The VPPA establishes liability for a “video tape service provider,” defined as “any person, engaged in the business, in or affecting interstate or foreign commerce, of rental, sale, or delivery of prerecorded video cassettes tapes or similar audio visual materials.” The court had little trouble finding Vizio satisfied this definition.

Pointing to the “plain text of the statute,” the court explained that Congress used a disjunctive list of activities that “unmistakably indicates Congress intended to cover more than just the local video rental store.” The use of the phrase “similar audio visual materials” strengthens this reading and demonstrates that “the definition is medium-neutral; the defendant must be in the business of delivering video content, but that content need not be in a particular format,” the court added.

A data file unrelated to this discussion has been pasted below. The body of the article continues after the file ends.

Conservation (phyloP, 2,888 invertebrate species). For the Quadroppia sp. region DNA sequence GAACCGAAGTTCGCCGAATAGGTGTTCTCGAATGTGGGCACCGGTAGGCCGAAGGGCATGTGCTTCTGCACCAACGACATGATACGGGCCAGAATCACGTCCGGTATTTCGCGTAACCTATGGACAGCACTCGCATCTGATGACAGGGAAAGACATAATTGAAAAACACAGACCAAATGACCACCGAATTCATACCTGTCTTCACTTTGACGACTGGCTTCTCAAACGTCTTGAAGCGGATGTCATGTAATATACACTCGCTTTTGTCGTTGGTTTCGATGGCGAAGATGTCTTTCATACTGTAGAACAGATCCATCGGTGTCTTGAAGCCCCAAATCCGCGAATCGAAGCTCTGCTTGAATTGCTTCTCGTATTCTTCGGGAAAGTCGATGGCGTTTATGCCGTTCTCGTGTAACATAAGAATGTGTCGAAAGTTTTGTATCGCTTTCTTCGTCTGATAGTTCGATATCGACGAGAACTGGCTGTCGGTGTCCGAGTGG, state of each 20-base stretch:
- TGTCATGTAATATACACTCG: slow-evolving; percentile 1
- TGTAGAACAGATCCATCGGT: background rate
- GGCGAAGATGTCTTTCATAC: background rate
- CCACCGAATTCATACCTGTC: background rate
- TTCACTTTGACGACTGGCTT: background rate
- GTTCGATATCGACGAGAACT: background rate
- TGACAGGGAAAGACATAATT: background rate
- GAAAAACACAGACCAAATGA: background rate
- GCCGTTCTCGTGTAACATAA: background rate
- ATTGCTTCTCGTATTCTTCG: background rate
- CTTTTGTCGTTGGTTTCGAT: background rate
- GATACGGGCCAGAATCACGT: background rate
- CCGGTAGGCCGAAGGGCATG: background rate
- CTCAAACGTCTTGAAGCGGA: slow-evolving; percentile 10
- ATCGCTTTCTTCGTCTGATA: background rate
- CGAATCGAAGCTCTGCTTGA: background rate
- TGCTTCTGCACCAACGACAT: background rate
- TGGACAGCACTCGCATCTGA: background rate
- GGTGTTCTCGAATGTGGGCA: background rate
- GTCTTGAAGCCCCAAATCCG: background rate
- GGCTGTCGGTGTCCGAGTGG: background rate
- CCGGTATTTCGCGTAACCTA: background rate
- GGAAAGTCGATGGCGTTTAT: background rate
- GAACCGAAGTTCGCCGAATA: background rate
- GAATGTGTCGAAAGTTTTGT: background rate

“Plaintiffs allege that Vizio has developed a product intimately involved in the delivery of video content to consumers, has created a supporting ecosystem to seamlessly deliver video content to consumers (including entering into agreements with content providers), and has marketed its product to consumers as a ‘passport’ to this video content,” the court wrote, finding that the plaintiffs qualified as “consumers” under the statute because they paid for Vizio’s applications.

Judge Staton also determined that the data collected by Vizio constituted PII under the VPPA. Again she noted that since Congress used a disjunctive list (using the word “includes”), it contemplated “that the Act would protect more than just a person’s name or physical address.”